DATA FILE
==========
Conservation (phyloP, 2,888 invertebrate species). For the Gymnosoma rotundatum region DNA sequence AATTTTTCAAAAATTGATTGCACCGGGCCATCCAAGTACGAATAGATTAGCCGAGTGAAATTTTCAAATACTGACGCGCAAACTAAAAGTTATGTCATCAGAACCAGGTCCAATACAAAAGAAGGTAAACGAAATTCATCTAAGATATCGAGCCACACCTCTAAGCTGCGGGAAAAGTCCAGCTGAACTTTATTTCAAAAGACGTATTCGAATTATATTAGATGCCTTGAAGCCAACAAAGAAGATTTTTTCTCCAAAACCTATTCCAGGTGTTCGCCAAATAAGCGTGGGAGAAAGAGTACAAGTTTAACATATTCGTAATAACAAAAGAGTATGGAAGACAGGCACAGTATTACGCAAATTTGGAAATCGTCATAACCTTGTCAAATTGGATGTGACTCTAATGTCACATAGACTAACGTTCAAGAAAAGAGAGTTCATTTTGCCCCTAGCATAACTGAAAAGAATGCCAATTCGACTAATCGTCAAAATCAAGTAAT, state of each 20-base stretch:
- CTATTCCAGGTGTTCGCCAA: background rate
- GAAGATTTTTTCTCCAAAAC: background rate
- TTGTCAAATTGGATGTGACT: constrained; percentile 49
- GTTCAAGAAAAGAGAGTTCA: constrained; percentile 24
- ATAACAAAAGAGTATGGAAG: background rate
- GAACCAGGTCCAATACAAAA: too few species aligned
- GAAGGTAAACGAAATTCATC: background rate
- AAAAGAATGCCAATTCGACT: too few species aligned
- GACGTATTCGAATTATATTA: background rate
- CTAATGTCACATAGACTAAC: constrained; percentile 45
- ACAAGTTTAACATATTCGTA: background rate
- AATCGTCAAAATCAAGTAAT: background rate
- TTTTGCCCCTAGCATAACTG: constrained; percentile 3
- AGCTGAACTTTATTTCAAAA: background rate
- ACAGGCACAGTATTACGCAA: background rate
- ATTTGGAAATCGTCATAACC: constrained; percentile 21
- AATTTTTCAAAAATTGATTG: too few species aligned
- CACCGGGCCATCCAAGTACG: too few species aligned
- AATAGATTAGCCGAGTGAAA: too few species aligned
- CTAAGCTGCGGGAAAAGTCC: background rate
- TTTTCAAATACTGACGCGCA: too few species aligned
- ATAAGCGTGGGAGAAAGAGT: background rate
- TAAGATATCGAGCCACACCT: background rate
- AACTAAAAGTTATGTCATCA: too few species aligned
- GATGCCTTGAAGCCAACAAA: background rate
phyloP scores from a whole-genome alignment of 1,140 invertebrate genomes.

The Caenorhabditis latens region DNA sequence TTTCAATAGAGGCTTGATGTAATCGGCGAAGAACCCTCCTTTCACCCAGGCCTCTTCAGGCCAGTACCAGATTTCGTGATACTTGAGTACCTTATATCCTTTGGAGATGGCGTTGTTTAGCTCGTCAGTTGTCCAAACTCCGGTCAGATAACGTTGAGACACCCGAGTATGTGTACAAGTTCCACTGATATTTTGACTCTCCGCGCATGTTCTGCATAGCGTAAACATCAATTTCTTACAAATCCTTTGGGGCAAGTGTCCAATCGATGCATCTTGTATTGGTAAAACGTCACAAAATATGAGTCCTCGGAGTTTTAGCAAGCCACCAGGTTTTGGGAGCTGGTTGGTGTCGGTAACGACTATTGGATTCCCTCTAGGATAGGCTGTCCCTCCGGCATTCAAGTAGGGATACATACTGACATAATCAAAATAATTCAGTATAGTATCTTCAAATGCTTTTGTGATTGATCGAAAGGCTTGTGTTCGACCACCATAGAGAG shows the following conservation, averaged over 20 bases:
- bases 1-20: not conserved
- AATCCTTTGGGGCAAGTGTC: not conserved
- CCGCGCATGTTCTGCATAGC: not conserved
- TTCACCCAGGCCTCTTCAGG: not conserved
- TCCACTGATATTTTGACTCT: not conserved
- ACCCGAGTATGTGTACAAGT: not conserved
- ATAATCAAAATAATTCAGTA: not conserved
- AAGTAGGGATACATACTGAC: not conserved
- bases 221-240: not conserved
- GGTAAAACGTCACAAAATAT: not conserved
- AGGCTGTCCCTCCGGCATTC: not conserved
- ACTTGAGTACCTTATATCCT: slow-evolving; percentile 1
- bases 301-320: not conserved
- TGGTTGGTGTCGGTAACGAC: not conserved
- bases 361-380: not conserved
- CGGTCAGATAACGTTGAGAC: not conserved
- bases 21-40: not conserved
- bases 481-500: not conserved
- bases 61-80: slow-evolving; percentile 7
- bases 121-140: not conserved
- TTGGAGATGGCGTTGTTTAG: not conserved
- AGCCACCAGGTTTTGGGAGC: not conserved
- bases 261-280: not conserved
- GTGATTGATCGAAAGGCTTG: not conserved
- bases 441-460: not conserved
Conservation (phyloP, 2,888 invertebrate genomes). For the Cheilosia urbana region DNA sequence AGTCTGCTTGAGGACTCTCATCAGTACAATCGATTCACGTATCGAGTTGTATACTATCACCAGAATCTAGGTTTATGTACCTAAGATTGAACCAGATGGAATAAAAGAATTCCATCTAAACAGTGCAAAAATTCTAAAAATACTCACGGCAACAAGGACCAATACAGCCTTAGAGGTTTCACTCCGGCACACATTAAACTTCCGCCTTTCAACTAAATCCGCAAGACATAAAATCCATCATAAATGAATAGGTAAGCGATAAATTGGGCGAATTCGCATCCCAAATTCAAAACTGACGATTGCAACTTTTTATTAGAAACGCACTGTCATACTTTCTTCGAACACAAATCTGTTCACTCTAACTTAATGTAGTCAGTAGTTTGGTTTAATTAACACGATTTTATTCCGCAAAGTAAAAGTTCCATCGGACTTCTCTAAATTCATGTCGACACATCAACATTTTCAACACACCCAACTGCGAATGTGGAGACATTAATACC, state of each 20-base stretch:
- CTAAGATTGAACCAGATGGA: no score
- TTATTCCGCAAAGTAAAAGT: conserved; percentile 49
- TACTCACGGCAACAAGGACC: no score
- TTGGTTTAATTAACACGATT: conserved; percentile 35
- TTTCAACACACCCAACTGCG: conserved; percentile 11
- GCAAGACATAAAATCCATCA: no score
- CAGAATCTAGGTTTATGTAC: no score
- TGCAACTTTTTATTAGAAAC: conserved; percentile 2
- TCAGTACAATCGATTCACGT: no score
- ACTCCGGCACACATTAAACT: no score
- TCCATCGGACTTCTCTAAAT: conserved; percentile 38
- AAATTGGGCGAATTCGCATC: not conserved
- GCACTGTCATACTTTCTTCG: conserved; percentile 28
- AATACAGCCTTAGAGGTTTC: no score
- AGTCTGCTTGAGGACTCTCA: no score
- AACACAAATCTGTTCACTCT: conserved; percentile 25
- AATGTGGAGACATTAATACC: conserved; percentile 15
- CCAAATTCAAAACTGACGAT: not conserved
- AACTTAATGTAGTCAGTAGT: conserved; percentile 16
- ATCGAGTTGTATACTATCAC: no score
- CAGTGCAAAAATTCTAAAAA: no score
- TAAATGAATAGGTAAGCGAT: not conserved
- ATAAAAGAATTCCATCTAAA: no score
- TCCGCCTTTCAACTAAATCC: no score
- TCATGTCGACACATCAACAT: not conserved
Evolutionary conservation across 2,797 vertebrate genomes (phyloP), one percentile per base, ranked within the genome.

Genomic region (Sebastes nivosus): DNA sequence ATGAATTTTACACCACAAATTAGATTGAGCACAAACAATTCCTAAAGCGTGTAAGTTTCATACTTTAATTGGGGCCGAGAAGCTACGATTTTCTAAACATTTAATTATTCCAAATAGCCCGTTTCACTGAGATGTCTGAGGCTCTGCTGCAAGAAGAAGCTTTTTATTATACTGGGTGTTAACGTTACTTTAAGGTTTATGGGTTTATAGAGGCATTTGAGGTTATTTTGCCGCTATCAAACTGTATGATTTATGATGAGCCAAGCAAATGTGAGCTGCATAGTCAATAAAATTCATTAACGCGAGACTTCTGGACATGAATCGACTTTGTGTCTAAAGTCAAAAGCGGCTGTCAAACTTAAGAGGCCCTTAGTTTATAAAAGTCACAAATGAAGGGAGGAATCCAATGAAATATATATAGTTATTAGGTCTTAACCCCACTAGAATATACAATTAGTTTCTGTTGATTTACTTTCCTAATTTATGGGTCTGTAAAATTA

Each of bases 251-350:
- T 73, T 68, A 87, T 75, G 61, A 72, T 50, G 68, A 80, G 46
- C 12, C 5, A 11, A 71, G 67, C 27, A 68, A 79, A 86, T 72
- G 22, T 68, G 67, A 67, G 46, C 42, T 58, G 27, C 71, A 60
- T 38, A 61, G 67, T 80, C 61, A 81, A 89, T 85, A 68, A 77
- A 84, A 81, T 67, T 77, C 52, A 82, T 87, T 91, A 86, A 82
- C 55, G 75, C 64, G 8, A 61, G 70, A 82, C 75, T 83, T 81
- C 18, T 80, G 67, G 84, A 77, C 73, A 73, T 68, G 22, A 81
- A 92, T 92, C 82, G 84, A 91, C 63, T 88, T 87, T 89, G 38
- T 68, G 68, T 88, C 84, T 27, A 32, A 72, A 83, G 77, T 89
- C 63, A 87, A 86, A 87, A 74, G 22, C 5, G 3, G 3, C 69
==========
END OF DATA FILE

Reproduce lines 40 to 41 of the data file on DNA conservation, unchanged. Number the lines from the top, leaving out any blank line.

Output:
- ACTTGAGTACCTTATATCCT: slow-evolving; percentile 1
- bases 301-320: not conserved